Europe-Bound Diesel Tanker Diverts on Saudi Cargoes Influx and Price Fall
The Europe-bound Loukas I has diverted mid-Atlantic, taking its 38,000-ton cargo of diesel to South America, amid plunging prices and a glut of the middle distillate seen arriving this month in the Amsterdam-Rotterdam-Antwerp region from competitor suppliers in Saudi Arabia.
The tanker loaded at Marathon's Garyville refinery dock early in July, then departed, and was signalling it would be arriving around the Gibraltar region around two weeks later, according to the OPIS Tanker Tracker.
But on July 13, the ship changed course and is now heading south and for the Atlantic port of Cristobal, where it's expected to make a Panama Canal transit, reflecting how volatile conditions for middle distillates are rapidly shaping trade flows.
Europe imported nearly 45 million tons of ultra-low-sulfur diesel in 2015, and has the world's biggest regional deficit. But this month, two Europe-bound cargoes from the U.S. Gulf have diverted, while a third one considered an alternate as prices over the month have so far fallen 8%.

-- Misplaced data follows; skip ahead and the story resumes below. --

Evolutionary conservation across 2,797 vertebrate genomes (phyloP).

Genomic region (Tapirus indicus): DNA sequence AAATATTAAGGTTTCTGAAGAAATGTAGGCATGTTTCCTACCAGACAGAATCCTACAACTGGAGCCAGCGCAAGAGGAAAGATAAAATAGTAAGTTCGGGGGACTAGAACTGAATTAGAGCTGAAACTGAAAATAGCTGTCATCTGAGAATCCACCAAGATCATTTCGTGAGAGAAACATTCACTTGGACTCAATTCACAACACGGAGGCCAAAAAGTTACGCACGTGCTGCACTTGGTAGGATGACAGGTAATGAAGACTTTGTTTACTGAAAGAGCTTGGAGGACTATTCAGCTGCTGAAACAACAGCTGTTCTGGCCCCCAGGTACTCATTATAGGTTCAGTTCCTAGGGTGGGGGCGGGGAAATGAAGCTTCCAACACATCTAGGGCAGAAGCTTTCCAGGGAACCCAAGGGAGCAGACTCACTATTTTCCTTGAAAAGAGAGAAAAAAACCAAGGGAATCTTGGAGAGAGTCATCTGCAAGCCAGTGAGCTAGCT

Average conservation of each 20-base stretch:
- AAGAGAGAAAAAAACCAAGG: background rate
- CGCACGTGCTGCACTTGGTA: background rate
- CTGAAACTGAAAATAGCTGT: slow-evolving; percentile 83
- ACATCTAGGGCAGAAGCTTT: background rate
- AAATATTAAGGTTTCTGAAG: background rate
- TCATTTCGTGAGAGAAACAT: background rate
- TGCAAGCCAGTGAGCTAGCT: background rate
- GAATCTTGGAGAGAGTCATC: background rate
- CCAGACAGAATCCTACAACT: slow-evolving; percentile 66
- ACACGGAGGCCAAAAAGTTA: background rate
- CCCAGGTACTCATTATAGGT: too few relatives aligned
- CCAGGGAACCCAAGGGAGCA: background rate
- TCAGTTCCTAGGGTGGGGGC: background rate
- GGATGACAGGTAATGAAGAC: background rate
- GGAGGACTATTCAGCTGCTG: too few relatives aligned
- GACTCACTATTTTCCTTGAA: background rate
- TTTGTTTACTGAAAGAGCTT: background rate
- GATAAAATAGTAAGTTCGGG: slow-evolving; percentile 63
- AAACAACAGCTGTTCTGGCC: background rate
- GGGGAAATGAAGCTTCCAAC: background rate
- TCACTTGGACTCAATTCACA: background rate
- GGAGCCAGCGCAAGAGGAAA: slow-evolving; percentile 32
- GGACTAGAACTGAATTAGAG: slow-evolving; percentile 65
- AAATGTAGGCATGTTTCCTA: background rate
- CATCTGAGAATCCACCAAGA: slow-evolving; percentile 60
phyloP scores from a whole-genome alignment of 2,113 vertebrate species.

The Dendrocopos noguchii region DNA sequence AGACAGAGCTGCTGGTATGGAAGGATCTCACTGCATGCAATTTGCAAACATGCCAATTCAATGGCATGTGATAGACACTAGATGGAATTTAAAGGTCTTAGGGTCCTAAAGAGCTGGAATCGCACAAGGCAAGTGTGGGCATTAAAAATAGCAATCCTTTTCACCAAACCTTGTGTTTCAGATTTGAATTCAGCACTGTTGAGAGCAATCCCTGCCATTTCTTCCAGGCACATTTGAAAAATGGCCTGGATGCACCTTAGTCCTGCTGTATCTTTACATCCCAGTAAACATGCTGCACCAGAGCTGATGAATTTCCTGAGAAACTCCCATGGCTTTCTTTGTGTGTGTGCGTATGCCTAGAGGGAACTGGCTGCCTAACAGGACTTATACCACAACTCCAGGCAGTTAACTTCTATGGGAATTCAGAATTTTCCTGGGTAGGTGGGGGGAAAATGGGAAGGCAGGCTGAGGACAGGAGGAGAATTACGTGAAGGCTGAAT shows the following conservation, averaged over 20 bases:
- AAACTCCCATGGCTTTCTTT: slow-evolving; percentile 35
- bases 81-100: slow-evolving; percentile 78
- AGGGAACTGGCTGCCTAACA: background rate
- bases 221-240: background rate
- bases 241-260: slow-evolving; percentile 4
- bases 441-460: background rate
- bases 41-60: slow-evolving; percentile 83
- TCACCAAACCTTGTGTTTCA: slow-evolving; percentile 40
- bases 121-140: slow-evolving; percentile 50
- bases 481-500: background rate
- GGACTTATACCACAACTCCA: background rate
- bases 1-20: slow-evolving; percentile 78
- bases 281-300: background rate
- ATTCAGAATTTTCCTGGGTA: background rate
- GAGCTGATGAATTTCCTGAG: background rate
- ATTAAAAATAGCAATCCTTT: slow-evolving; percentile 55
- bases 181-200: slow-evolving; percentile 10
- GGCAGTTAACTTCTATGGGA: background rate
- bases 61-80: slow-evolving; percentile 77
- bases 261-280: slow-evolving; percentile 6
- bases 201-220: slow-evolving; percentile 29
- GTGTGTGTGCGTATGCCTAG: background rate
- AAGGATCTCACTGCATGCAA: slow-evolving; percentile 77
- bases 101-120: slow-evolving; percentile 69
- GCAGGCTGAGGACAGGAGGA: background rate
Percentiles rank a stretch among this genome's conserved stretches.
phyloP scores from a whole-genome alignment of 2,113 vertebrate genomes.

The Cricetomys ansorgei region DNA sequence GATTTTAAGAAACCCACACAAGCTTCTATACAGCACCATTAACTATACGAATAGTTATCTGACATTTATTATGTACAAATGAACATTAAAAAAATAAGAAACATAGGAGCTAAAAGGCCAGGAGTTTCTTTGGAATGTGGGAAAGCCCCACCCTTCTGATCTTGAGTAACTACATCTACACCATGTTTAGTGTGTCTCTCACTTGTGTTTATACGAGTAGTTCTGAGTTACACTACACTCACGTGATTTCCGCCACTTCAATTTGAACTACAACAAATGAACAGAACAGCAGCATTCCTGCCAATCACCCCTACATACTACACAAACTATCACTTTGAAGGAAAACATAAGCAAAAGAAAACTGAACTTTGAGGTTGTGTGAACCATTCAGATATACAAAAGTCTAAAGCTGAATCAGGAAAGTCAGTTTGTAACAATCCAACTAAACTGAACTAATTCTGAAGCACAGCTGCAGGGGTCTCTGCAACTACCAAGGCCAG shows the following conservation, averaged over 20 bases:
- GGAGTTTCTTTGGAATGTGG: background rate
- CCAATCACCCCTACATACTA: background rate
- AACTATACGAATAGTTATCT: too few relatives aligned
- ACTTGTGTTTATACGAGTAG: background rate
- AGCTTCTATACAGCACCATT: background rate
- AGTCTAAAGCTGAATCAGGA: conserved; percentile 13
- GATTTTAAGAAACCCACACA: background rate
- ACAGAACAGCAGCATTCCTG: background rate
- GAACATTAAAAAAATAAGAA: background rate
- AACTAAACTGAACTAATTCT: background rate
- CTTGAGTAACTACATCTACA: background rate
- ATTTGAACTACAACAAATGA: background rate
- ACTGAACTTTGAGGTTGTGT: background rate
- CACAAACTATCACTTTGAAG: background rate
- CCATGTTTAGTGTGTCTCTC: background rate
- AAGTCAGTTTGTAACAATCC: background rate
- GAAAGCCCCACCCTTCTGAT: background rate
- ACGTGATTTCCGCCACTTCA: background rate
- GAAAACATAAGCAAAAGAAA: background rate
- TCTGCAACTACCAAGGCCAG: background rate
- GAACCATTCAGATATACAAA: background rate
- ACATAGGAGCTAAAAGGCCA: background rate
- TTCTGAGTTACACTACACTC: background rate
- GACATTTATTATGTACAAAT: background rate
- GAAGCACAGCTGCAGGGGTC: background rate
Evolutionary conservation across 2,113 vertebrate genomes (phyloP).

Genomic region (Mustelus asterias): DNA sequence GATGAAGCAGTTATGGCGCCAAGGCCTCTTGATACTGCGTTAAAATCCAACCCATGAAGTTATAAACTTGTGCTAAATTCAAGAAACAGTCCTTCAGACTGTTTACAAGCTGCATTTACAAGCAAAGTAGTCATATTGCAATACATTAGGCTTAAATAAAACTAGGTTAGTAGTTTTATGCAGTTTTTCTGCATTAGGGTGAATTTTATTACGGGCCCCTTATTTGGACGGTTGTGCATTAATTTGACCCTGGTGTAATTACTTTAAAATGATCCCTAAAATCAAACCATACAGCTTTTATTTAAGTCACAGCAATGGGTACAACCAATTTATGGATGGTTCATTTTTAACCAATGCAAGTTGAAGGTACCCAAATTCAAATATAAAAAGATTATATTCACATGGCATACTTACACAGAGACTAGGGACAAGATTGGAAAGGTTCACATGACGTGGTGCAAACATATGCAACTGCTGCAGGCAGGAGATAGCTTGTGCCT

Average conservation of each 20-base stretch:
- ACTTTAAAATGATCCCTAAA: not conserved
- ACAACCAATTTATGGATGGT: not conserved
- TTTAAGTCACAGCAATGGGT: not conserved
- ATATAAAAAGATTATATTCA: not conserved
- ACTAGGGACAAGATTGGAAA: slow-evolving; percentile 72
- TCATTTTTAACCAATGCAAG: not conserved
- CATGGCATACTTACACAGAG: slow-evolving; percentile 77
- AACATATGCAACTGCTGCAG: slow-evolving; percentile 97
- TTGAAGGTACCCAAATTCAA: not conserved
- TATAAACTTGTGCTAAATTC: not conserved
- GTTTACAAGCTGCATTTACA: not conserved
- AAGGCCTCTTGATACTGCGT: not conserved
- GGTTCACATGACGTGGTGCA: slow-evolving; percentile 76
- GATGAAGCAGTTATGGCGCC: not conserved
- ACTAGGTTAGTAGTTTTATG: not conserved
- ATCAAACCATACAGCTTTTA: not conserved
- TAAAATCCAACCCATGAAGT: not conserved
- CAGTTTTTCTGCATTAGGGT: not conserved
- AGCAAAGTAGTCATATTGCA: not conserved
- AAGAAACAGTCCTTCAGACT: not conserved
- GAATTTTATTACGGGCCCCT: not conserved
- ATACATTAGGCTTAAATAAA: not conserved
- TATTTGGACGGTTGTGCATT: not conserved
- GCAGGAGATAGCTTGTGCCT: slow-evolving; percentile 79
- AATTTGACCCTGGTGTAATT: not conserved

Delivered ULSD cargoes in northwest Europe have so far averaged $417 per ton this month, down from June's average of $446 per ton, with prices falling at a faster pace than in the U.S. Gulf. There, refined spot prices for Gulf Coast ultra-low-sulfur No. 2 averaged $1.45/gallon in June, with the July average at $1.38, or $432.88 per ton.
Some 760,000 tons on nine tankers is tracked being loaded from Saudi Arabia to make the month-long voyage to northwest Europe that will arrive in July, according to data from brokers, traders and ship satellite-tracking data. Of the nine vessels, two have options that may see them discharge their cargo at a destination east of the Suez Canal, and may not make the voyage west.
That would be the second-highest monthly volumes since February, when more than 800,000 tons was imported, according to data from Eurostat, the European Commission's statistics agency.
Overall volumes of diesel tracked to Europe in July now stand at just over 4 million tons on 100 vessels, with 1.3 million tons from Russia, and 1.2 million tons from the U.S., according to the OPIS Tanker Tracker.